Primary outcomes were: visual analog pain scale (VAS) at the time point immediately after extubation (baseline) and at 6, 12, 24 and 48 h and the total dose of morphine consumption. Secondary outcomes included the hemodynamic variables, weaning time, postoperative bleeding, myocardial infarction, CVA, TIA, in-hospital mortality and postoperative serum creatinine.

VAS score assessment

Pain intensity levels were subjectively measured using a 10 cm visual analog pain scale (VAS, 0 = no pain to 10 = unbearable pain). We assessed VAS and hemodynamic variables (systolic blood pressure, diastolic blood pressure, heart rate and other parameters) of each regimen immediately after extubation (baseline) and at 6, 12, 24, and 48 h.

Statistical analysis

Numerical variables were reported as mean ± standard deviation (SD). Quantitative and qualitative variables were measured by independent t-test, and ANOVA test respectively. P value ≤0.05 was considered to be statistically significant. All analyses were performed using SPSS for Windows version 22.0 (SPSS Inc., Chicago, IL, USA).

Results

During the study period from September 2018–December 2019, 100 patients undergoing elective on-pump CABG surgery were eligible to participate in the trial. Forty patients did not have inclusion criteria Finally, 60 patients were enrolled in the study and were assigned into two groups of ketorolac and Paracetamol, 30 patients each. (Fig. 1).

There were no significant differences between the two groups in terms of demographic characteristics including age, male/female ratio, antiplatelet using, Euro Score and duration of cross-clamp time (P > 0.05) (Table 1).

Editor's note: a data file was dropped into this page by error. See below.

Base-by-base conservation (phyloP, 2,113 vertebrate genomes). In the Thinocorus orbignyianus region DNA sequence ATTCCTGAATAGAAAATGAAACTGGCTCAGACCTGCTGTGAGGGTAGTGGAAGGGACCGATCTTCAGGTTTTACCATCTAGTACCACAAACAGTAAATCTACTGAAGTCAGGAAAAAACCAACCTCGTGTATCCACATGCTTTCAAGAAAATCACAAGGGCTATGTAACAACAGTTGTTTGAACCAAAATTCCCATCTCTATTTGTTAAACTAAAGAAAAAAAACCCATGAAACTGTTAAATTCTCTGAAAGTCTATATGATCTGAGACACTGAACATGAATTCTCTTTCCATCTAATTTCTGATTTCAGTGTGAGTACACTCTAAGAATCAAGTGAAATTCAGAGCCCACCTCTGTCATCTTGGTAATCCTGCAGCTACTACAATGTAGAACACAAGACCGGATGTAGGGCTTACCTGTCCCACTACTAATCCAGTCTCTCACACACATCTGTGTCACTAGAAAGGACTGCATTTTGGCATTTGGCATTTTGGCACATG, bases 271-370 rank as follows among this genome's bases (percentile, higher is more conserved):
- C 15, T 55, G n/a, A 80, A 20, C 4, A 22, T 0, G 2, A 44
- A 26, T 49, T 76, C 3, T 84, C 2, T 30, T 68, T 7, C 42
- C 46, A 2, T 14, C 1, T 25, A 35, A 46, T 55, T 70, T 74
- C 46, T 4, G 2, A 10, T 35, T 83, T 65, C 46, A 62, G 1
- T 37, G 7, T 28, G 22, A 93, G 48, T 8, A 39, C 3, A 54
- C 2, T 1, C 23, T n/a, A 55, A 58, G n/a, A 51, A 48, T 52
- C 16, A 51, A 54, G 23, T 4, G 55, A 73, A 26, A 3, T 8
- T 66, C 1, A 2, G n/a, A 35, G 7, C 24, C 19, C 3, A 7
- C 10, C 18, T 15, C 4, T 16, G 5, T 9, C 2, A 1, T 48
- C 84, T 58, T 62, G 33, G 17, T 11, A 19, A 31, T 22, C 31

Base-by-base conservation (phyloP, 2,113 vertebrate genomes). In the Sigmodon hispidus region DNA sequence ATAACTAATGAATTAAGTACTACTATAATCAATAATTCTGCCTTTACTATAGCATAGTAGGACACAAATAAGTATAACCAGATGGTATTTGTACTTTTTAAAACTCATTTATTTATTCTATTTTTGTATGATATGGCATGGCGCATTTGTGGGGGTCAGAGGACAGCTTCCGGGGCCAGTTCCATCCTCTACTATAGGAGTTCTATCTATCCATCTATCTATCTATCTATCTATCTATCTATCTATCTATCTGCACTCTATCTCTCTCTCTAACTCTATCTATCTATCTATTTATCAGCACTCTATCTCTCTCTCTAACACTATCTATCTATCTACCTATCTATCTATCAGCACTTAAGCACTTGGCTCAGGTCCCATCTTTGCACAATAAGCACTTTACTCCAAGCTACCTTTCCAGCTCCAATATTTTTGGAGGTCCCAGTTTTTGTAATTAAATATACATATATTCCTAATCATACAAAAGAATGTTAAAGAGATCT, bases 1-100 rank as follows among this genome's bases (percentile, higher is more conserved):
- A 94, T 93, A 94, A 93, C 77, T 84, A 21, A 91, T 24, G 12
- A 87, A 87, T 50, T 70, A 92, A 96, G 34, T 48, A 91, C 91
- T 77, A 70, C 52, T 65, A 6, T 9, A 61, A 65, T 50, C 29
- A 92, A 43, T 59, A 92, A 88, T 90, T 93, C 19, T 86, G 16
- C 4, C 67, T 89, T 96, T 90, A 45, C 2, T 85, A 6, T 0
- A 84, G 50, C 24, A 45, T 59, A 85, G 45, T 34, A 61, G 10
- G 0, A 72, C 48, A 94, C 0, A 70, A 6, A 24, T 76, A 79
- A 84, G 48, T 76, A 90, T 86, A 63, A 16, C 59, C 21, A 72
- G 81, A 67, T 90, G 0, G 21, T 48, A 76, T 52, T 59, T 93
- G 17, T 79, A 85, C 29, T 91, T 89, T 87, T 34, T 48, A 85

Table 1 Demographic Data of patients in Paracetamol and ketorolac groups

There were significant differences about morphine consumption in two groups at 24 h (0.29 ± 0.41 mg in Paracetamol group versus 1.71 ± 0.53 mg in ketorolac group p = 0.027) and 48 h (0.22 ± 0.15 mg in Paracetamol versus 2.18 ± 0.52 mg in ketorolac group p = 0.007) after extubation (Fig. 2).

Fig. 2
figure2

VAS score after the operation. There were significant VAS score declines in both groups (P < 0.05)

Compared with baseline scores, there were significant declines in VAS scores in both groups throughout the time sequence The statistical VAS score was higher in the Paracetamol group at most time points, except for the time of 6 h. However, at 24 and 48 h, the VAS score in group Paracetamol was significantly higher than in group Ketorolac (P< 0.05) (Fig. 3).

Fig. 3
figure3

Postoperative morphine administration

Comparison of the two groups receiving ketorolac and Paracetamol showed that there was no significant difference between the two groups in terms of platelet count, bleeding time, and chest tube derange Table 2. Hemodynamic parameters and SPO2 and postoperative bleeding at different times were not different between the two groups. Table 3.

Table 2 Effect of administration of ketorolac and Paracetamol on Bleeding Time, Platelet and post-operative bleeding
Table 3 Effect of administration of ketorolac and Paracetamol on hemodynamic variables

Weaning time significantly lower in the Paracetamol group than the ketorolac group (p = 0.003). (Table 4).

Table 4 Effect of administration of ketorolac and Paracetamol on outcomes

Comparison of the two groups receiving ketorolac and Paracetamol showed that there was no significant difference between the two groups in terms of the hospital mortality rate MI, CVA, TIA, and postoperative serum creatinine(P > 0.05) Table 4. There were no differences between-group in renal function tests.